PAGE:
Collins, as in the dictionary publishers, have come up with a novel twist on the standard (and perhaps rather hackneyed) ‘new words since our last edition’ formula as a way of attracting media attention (and a mention on the Accuracy Matters website, for that matter). They’ve been inviting people to make up their own words and send them in for ‘editorial evaluation’. If your word clears that hurdle, they publish it on their online version, and you get a name-check in the definition as the originator. You used to win stuff as well, but they’ve stopped doing that.
I guess it’s a fairly harmless piece of fun, if that’s the sort of thing that interests you, but is it a good idea? Of course language is constantly evolving – it’s something that appeals more to some people than to others, although there’s no realistic way of stopping it. The question is whether it really needs encouraging in this way. It seems to me that there’s a perfectly healthy process of Darwinian natural selection in place as it is, with new words emerging and making it through to adolescence if they do something useful or describe something new, and falling away if they don’t.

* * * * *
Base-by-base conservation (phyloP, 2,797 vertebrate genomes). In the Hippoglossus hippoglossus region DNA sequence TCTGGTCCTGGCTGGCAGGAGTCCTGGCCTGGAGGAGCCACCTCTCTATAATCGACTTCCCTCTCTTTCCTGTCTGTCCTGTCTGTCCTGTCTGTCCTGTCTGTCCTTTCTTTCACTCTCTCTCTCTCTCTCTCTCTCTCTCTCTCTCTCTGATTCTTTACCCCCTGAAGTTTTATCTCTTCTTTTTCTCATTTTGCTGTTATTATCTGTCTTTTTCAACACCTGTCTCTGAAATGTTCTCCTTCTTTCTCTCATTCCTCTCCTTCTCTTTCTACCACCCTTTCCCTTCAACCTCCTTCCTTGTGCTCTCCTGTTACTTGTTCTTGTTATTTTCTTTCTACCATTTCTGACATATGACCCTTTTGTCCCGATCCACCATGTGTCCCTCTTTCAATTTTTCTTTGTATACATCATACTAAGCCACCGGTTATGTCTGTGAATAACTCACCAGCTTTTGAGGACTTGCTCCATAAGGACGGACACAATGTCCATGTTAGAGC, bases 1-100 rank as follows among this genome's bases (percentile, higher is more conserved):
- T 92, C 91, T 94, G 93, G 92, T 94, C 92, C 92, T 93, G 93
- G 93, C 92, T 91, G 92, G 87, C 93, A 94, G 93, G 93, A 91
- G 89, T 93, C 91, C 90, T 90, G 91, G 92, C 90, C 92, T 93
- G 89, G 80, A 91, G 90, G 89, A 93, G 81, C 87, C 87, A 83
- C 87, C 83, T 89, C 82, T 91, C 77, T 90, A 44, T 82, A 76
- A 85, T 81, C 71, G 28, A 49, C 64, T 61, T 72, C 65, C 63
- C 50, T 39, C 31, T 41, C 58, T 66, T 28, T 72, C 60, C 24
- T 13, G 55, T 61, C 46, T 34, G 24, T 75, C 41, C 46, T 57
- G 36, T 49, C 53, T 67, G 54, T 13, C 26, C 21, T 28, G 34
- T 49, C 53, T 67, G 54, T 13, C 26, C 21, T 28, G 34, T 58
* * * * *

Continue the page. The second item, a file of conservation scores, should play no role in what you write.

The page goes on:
So, although at Accuracy Matters we take a keen interest in the evolution of English, I don’t think we’ll be sending anything off to Collins in the near future. Unless they start giving stuff away again, that is.